Dan Bennett reviews Michael Frost, Jesus the Fool (Baker Books, 2010).
In Jesus The Fool: The Mission of the Unconventional Christ, Mike Frost explores ideas and examples of true followers of Jesus who, by the very nature of the call of Jesus, express themselves in seemingly foolish ways to the culture.
Frost seeks to show the “vital, lively, mischievous, dynamic, energetic way in which Jesus lived life and took a small band of men and women on a journey they would never forget.” In his chapter, “Jesus The Jester,” Frost suggests that not only did Jesus play the misguided fool in the face of prestige and influence through His humility, He also played the fool in order to enhance His ministry.
Frost explores various images of Jesus that seem contradictory to current evangelicalism’s picture of the put-together, westernized Messiah.Jesus amassed no earthly wealth, had no sons to carry on His name, was not widely traveled and was not well educated.
The Apostle Paul notes the foolishness of Christ in 1 Corinthians 1 and 3, attesting to the call for us to become fools as Christ was, for His sake. Frost works through how, in humility, Jesus reframes our perspective on everything from forgiveness and our relationship with God to our view of others and our attitude to the poor.
An example of Frost’s exploration of biblical parables is especially poignant. In the parable Jesus tells of the merciful manager—where the manager acts as a go-between for the landlord and his tenants—Frost shows how the manager shrewdly halves the bills owing of the tenants and gives the impression that he, the manager, had a hand in convincing the landlord of the reduction. “Imagine the response from the community! An impromptu celebration would have resulted…glasses would have been raised in toasts to their noble landlord” (p163).Frost explains that the landlord would have had to either consider firing the manager, which would lead to a bad relationship with the tenants, or, he could keep silent and let the manager bask in his glory as part of the landlord’s generous plan to bless them the tenants.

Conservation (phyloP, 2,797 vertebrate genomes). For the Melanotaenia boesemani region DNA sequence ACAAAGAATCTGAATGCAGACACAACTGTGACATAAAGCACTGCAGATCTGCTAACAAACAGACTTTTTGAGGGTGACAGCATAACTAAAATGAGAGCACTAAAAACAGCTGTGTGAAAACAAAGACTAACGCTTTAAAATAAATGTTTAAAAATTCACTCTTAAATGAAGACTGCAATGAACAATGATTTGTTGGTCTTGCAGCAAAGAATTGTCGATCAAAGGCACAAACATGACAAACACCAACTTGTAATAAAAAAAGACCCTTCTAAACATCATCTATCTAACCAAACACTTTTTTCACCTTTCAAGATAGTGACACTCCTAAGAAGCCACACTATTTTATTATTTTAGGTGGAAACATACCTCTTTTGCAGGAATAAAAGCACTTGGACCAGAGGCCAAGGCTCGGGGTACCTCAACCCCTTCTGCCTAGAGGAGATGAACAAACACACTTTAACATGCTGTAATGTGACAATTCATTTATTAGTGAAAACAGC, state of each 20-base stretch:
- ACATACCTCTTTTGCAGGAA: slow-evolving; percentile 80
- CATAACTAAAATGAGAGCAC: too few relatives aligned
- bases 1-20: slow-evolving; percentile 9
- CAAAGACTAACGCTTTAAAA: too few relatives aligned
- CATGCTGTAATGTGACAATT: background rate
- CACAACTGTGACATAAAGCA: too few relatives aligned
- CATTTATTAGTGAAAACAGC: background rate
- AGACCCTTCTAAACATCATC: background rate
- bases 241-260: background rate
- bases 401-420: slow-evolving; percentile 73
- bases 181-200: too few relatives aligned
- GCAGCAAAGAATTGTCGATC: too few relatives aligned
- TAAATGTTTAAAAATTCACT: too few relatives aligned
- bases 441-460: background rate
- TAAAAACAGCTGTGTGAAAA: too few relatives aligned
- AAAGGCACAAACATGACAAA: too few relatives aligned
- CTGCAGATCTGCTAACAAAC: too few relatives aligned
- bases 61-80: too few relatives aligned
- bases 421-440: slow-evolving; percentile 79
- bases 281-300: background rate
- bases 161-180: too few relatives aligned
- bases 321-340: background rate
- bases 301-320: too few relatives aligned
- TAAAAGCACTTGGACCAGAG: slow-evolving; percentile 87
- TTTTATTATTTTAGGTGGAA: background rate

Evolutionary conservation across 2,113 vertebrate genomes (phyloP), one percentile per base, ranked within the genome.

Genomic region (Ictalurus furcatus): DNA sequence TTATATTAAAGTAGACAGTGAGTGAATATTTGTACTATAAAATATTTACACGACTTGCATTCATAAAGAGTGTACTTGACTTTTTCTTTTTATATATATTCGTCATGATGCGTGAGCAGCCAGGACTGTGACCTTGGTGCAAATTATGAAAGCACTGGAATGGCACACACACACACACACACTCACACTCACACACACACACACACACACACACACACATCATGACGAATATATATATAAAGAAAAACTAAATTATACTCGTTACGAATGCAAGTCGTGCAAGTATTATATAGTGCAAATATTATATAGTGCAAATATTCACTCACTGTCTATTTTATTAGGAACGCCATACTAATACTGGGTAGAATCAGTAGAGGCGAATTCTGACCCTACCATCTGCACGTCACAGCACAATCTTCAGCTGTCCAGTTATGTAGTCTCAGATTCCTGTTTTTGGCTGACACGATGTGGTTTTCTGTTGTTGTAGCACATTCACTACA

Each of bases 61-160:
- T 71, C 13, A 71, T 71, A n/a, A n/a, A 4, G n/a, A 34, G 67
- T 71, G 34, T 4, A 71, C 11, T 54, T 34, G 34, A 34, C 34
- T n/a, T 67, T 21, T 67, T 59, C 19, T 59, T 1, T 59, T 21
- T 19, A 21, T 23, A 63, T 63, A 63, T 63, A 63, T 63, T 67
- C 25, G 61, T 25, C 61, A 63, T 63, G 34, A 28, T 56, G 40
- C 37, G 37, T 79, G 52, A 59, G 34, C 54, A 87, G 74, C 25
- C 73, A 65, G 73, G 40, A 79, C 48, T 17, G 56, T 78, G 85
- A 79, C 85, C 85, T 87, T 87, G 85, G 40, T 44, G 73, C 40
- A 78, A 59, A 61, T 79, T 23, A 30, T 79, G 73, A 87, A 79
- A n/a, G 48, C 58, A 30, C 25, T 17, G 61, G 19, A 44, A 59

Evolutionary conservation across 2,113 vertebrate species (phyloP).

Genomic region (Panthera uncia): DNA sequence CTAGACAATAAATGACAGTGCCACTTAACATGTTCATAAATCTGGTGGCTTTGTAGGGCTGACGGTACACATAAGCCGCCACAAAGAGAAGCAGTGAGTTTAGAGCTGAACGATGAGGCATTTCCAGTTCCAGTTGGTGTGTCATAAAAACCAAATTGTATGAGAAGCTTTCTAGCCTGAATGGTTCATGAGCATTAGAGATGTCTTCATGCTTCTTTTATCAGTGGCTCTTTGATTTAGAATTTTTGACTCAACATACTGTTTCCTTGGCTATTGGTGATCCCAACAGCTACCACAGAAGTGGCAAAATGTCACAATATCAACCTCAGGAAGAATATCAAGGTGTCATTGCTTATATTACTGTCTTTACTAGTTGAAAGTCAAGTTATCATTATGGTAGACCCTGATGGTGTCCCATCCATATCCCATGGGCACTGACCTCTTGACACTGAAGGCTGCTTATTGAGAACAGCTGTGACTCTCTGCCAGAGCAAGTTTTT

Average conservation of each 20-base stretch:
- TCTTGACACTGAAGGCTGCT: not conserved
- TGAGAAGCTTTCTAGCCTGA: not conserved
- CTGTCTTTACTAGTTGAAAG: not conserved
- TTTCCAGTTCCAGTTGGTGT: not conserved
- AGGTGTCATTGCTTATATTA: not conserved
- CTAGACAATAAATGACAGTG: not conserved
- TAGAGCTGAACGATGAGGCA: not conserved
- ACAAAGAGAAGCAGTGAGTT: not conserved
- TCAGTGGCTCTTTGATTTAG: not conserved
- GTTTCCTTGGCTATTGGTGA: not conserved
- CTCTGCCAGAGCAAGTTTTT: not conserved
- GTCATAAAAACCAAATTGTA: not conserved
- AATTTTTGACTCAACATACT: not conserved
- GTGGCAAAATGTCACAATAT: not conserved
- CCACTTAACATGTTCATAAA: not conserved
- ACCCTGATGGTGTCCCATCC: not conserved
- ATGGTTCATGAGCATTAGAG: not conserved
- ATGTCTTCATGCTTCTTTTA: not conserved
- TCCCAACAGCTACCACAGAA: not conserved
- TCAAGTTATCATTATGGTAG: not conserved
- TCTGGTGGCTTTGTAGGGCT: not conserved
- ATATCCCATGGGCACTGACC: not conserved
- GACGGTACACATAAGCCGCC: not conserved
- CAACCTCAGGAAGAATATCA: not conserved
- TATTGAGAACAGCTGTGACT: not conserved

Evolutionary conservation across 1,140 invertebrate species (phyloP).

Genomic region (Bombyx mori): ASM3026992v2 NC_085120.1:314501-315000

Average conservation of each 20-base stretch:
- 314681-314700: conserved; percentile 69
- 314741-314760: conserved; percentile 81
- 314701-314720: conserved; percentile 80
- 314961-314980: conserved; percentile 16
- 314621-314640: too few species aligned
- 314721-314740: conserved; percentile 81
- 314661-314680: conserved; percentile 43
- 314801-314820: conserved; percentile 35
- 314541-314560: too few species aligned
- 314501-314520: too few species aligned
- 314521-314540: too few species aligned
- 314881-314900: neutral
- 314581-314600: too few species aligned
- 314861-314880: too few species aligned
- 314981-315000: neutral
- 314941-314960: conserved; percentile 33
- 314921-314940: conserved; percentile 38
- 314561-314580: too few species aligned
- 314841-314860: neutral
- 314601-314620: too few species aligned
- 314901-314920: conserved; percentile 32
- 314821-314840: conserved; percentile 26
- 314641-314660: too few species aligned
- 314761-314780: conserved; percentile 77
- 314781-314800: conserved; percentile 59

The parable is not what was expected to come out of Jesus’ mouth—it was foolishness—and yet it pointed to the way that the manager, in a tight situation, where he was at the end of his human capacities, “recognized his own impotence and gambled on the landlord’s grace” (p165). Which, of course, is what the kingdom of God is like. “Dishonest, disreputable people who have no way of earning salvation” who recognize their hopelessness can rely on the grace and mercy of God. This is foolishness to the world.
As my pastoral role includes equipping our church in the area of stewardship, I particularly appreciated the passage on page 174-170 on profaning money by making the evil power of filthy lucre impotent through the process that Jaques Ullul calls, “gracing.” In disempowering money through giving it away to the marginalized and poor, whom St.Francis of Assisi called “sacramental,” we call attention to the author of grace and mercy whom we truly worship.
Utter foolishness and yet, a deep challenge to consider the direction we choose to live.
Southside Community Church